The controversy that has been brewing in the natural body care sector for years hit a new high point today, as counterculture icon Dr. Bronner's Magic Soaps filed a lawsuit against other major players.
The advocacy group Organic Consumers Association (OCA) reports that the family-owned Dr. Bronner's filed suit in California Superior Court today against numerous brands "to force them to stop making misleading organic labeling claims." Dr. Bronner's and the OCA have been campaigning on this issue for a long time, and had warned the companies that they would pursue legal action if they did not conform to their requests.
The debate is pretty complicated and nuanced, and I first wrote about it back in 2004. The moderate industry group Organic Trade Association has been working to develop guidelines for the personal care industry that will be clear for consumers, perhaps along the lines of the USDA's strong organic rules for food. Hopefully they will be third-party verified, like the food system.
But that hasn't come about yet, so there is still a lot of uncertainty when it comes to "natural" body care. On one hand are those who insist that body care products be held to the same levels of natural and organic as foods, whereas others say the unique properties of the products necessitate different standards to reflect that. For instance, few Americans are likely to want to refrigerate their shampoo to keep it from breaking down quickly.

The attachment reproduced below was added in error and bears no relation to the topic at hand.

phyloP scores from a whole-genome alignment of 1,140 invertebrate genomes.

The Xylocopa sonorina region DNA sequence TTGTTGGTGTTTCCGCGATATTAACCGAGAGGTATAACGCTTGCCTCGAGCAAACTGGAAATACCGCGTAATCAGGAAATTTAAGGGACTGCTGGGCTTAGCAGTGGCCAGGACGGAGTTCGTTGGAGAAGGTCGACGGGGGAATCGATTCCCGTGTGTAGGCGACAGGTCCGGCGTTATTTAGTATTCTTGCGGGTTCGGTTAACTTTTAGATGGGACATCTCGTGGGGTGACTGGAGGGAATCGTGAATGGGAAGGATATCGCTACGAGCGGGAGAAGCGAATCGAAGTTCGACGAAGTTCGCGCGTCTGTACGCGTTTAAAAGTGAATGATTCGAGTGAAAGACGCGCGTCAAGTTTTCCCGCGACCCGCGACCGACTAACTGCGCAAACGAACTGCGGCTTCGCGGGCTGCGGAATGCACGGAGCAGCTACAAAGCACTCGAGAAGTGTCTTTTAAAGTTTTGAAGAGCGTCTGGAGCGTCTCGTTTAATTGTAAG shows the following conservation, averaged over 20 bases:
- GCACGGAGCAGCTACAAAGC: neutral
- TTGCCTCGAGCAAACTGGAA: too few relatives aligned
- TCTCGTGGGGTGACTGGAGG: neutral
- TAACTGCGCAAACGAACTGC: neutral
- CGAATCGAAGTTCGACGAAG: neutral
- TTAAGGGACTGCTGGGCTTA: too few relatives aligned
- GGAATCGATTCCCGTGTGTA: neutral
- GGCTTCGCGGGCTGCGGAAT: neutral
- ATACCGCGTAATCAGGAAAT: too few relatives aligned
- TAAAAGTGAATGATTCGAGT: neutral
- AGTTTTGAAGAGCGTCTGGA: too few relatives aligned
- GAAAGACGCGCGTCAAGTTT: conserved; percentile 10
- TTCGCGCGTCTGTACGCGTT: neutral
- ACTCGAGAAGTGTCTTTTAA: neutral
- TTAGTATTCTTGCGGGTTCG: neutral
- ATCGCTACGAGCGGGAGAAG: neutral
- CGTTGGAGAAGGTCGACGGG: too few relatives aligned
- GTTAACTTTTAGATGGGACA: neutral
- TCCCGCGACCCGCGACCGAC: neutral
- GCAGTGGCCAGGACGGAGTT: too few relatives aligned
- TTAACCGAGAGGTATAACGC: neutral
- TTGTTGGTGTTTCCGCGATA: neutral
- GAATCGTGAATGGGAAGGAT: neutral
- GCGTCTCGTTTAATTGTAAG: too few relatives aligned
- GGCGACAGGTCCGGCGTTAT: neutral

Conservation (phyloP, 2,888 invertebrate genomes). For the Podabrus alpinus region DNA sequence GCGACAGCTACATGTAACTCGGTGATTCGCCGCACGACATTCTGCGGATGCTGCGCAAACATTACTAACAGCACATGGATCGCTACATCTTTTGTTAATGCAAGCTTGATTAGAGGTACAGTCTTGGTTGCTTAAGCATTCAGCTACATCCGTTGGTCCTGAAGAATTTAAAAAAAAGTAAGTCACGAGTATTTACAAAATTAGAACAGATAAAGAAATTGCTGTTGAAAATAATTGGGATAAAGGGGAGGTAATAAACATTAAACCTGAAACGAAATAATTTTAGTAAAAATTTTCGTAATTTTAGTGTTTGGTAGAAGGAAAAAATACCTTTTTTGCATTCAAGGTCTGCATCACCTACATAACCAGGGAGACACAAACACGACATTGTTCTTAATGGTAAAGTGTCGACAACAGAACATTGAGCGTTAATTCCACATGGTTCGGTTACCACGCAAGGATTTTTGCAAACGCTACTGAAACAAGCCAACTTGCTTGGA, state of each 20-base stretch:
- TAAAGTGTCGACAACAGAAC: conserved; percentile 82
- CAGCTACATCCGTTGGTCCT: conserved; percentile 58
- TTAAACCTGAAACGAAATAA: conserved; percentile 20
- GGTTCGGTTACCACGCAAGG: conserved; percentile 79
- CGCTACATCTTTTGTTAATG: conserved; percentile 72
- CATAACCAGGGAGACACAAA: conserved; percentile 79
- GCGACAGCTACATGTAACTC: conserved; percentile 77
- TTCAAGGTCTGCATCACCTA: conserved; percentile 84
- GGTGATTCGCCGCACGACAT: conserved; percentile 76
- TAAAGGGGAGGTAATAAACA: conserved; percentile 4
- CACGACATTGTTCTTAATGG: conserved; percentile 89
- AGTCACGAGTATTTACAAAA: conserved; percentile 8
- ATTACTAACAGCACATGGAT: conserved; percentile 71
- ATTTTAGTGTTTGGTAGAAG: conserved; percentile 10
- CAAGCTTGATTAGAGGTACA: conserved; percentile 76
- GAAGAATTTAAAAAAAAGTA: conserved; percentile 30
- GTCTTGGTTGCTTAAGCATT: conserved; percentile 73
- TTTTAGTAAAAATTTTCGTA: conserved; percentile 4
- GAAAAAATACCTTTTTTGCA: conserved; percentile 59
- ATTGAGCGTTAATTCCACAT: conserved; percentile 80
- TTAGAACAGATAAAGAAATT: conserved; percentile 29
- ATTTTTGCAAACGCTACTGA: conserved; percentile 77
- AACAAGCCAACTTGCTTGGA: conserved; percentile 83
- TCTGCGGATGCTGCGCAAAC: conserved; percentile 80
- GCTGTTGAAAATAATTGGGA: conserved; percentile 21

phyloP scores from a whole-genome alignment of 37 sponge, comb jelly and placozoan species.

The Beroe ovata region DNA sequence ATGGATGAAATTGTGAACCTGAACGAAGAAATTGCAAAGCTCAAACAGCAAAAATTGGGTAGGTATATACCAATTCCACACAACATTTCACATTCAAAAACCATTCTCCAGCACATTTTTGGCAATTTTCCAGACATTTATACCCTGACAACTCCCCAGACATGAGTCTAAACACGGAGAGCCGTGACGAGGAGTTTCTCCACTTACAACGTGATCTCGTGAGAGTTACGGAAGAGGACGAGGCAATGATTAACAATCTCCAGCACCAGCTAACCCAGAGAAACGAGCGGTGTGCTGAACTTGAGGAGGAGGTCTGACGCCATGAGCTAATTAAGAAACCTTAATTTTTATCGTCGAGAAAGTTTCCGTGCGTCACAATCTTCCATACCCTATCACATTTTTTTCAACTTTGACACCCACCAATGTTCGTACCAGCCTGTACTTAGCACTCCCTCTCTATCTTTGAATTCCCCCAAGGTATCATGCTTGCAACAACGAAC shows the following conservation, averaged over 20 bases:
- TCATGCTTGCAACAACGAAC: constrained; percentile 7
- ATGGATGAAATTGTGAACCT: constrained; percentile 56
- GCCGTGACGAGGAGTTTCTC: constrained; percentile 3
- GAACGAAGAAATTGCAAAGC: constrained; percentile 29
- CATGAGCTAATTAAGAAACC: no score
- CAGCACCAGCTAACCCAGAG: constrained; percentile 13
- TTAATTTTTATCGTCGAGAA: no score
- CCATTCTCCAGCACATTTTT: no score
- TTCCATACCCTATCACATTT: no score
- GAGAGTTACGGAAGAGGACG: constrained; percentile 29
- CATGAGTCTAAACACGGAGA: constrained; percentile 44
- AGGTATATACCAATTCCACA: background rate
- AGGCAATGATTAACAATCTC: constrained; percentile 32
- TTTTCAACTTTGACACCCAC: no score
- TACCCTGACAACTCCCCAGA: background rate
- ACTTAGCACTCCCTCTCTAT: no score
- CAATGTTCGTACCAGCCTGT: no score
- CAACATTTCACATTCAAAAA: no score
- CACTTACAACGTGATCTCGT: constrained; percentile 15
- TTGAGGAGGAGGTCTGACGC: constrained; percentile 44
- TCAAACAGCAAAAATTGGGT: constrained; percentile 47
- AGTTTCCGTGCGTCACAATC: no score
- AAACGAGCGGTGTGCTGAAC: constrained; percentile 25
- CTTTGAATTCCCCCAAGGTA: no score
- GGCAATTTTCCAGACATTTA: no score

In the case of the Dr. Bronner's lawsuit, the company is naming brands that are labeled as organic and natural but that also include some nonorganically raised plant material and petrochemicals, or even ingredients that were processed with petrochemicals. The lawsuit calls out such brands as Avalon, Nature's Gate, Jason, Juice, Giovanni, Desert Essence, Estée Lauder, Stella McCartney's CARE, Ecocert and OASIS.
Dr. Bronner's claims its own body care products are made only from certified organic oils, and not any petrochemicals. But the products remain on the relative fringe of the market, and a glance at even the OCA post reveals testimonials from customers who aren't happy with the products. To be sure, they have a place in the market, but what standards should be applied to all companies?
At the current time, consumers have no easy answers when it comes to choosing natural personal care products. As usual, education is key, and trying things out to see what works best for you. The relative greenness of a particular brand or item will have to be evaluated by each consumer, until national standards are approved.
It remains to be seen what effect this lawsuit may have, if any, on the industry.
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